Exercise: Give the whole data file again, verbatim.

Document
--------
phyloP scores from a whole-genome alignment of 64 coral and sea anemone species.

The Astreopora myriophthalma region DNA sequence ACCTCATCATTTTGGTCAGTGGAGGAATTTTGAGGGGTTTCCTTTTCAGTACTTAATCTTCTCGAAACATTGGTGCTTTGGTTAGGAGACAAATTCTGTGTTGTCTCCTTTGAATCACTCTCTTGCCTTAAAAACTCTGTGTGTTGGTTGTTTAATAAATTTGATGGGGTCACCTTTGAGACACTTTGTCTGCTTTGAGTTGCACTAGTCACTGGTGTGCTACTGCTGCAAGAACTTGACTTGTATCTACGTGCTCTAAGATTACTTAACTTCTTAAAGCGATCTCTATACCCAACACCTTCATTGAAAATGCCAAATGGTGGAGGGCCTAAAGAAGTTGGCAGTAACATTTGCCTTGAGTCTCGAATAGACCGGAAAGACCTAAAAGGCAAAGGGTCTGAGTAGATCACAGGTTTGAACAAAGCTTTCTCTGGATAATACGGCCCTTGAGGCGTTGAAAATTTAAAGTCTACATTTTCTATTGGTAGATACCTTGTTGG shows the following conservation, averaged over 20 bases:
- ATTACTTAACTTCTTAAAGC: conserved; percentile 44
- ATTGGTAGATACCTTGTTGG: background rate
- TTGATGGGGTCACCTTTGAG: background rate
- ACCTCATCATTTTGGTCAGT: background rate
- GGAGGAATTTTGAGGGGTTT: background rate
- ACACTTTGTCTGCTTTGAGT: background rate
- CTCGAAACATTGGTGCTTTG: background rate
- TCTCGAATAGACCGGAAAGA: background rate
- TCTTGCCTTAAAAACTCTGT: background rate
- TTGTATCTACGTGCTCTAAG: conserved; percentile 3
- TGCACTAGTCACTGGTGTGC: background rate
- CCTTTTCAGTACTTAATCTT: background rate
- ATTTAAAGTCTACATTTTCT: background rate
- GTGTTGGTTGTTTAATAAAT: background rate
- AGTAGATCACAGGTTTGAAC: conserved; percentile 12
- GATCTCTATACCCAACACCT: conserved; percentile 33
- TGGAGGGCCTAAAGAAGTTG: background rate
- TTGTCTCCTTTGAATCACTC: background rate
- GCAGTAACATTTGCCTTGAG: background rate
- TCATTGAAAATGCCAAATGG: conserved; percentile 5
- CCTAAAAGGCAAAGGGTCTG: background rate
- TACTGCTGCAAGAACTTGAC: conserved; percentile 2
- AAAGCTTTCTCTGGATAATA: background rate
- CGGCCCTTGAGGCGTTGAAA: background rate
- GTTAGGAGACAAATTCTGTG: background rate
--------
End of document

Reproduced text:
phyloP scores from a whole-genome alignment of 64 coral and sea anemone species.

The Astreopora myriophthalma region DNA sequence ACCTCATCATTTTGGTCAGTGGAGGAATTTTGAGGGGTTTCCTTTTCAGTACTTAATCTTCTCGAAACATTGGTGCTTTGGTTAGGAGACAAATTCTGTGTTGTCTCCTTTGAATCACTCTCTTGCCTTAAAAACTCTGTGTGTTGGTTGTTTAATAAATTTGATGGGGTCACCTTTGAGACACTTTGTCTGCTTTGAGTTGCACTAGTCACTGGTGTGCTACTGCTGCAAGAACTTGACTTGTATCTACGTGCTCTAAGATTACTTAACTTCTTAAAGCGATCTCTATACCCAACACCTTCATTGAAAATGCCAAATGGTGGAGGGCCTAAAGAAGTTGGCAGTAACATTTGCCTTGAGTCTCGAATAGACCGGAAAGACCTAAAAGGCAAAGGGTCTGAGTAGATCACAGGTTTGAACAAAGCTTTCTCTGGATAATACGGCCCTTGAGGCGTTGAAAATTTAAAGTCTACATTTTCTATTGGTAGATACCTTGTTGG shows the following conservation, averaged over 20 bases:
- ATTACTTAACTTCTTAAAGC: conserved; percentile 44
- ATTGGTAGATACCTTGTTGG: background rate
- TTGATGGGGTCACCTTTGAG: background rate
- ACCTCATCATTTTGGTCAGT: background rate
- GGAGGAATTTTGAGGGGTTT: background rate
- ACACTTTGTCTGCTTTGAGT: background rate
- CTCGAAACATTGGTGCTTTG: background rate
- TCTCGAATAGACCGGAAAGA: background rate
- TCTTGCCTTAAAAACTCTGT: background rate
- TTGTATCTACGTGCTCTAAG: conserved; percentile 3
- TGCACTAGTCACTGGTGTGC: background rate
- CCTTTTCAGTACTTAATCTT: background rate
- ATTTAAAGTCTACATTTTCT: background rate
- GTGTTGGTTGTTTAATAAAT: background rate
- AGTAGATCACAGGTTTGAAC: conserved; percentile 12
- GATCTCTATACCCAACACCT: conserved; percentile 33
- TGGAGGGCCTAAAGAAGTTG: background rate
- TTGTCTCCTTTGAATCACTC: background rate
- GCAGTAACATTTGCCTTGAG: background rate
- TCATTGAAAATGCCAAATGG: conserved; percentile 5
- CCTAAAAGGCAAAGGGTCTG: background rate
- TACTGCTGCAAGAACTTGAC: conserved; percentile 2
- AAAGCTTTCTCTGGATAATA: background rate
- CGGCCCTTGAGGCGTTGAAA: background rate
- GTTAGGAGACAAATTCTGTG: background rate